See, its funny because our President Obama has had to deal with a new crop of criticism about his alleged non-citizenship of late, and that’s, like, topical and shit! Never mind that Sheamus is also a foreigner, Kofi has never claimed to be from the United States (though Ghana and Jamaica are pretty far apart) and that this makes no sense. NUH UH. Its joke time goddammit, and we’ve gotta fit that shit in somewhere.
Cewsh: This is a Kofi Kingston match. Therefore instead of an actual review, here I have for you a series of quotes from the movie Cool Runnings.
Sanka Coffie: So what are we gunna name the sled?
Junior Bevill: How about… “Tallulah?”
Sanka Coffie: Tallulah! Hahaha! Tallulah! Sounds like a 2 dollar hooker! Where you come up with that?
Junior Bevill: That’s my mother’s name.
Sanka Coffie: Look, Star. Let me tell you a little something, alright? When you need something from me, you don’t have to hand me a bunch of lines. All you have to do is look at me in the eye and say, “Sanka, you are my best friend, we’ve been through a whole heap together, and I really, really need you.”
Derice Bannock: Sanka, you’re right. And you are my best friend. We’ve been through a whole lot together.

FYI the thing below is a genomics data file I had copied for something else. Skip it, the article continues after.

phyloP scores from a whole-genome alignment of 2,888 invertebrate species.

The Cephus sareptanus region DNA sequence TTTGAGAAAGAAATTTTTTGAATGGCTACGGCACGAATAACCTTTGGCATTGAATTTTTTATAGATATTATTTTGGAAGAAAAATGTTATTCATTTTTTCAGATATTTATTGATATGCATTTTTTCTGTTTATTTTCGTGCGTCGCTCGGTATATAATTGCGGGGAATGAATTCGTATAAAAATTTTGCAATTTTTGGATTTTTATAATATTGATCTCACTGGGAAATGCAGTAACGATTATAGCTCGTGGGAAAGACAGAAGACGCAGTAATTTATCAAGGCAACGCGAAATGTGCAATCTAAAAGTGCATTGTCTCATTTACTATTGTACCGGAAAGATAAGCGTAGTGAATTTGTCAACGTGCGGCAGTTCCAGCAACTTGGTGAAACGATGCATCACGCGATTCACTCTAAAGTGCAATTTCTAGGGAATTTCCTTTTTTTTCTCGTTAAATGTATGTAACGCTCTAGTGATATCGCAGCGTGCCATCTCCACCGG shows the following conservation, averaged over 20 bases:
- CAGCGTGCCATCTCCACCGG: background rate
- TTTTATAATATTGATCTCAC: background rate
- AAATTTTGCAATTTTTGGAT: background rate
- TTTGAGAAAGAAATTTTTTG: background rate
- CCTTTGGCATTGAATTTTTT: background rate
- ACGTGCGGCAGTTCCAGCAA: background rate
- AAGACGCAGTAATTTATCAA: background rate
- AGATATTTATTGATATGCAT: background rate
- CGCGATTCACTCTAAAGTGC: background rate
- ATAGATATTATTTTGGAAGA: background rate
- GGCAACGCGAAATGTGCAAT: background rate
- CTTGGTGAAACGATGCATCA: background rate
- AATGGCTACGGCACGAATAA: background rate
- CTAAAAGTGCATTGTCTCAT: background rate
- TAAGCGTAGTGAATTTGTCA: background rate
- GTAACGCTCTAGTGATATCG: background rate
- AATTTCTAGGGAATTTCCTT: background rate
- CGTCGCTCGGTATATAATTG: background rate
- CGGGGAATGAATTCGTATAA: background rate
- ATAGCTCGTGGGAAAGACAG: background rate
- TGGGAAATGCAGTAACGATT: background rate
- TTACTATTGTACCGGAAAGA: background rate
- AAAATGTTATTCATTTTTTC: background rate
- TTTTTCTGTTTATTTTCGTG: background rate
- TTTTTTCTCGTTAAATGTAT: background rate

Sanka Coffie: “Heap, heap!”
Derice Bannock: Sorry, mon. Whole heap together.
Sanka Coffie: “And I really, really need you.”
Derice Bannock: And I really, really need you.
Sanka Coffie: [nods head slowly, then] … Forget it!
If Kofi Kingston were Sanka Coffie, this match would get a 100. As he is not, but Sheamus did his best, it gets a…
72 out of 100.
Cewsh: We’re backstage with Todd Grisham, and the newly heeled R-Truth. Now, if you’ve only seen R-Truth in WWE, you may expect this promo to go a certain way. Truth says some ridiculously cheesy catchphrases, maybe raps and dances a little and is off the screen before people remember that he was never supposed to get mic time in the first place. But HEEL, R-Truth is something different altogether. When Grisham asks him whether he’s upset that he isn’t in the triple threat title match anymore (after losing the title shot to John Morrison on Raw) Truth explodes into a tirade about how it’s a conspiracy (including the legendary header quote), and goes on to say, “Conspiracies are not good, Todd! They’re bad! Like John Morrison’s breath!”. He then delivers some of the most absurd facial expressions since the Maestro reacting to James Brown, and wanders off mysteriously into the night.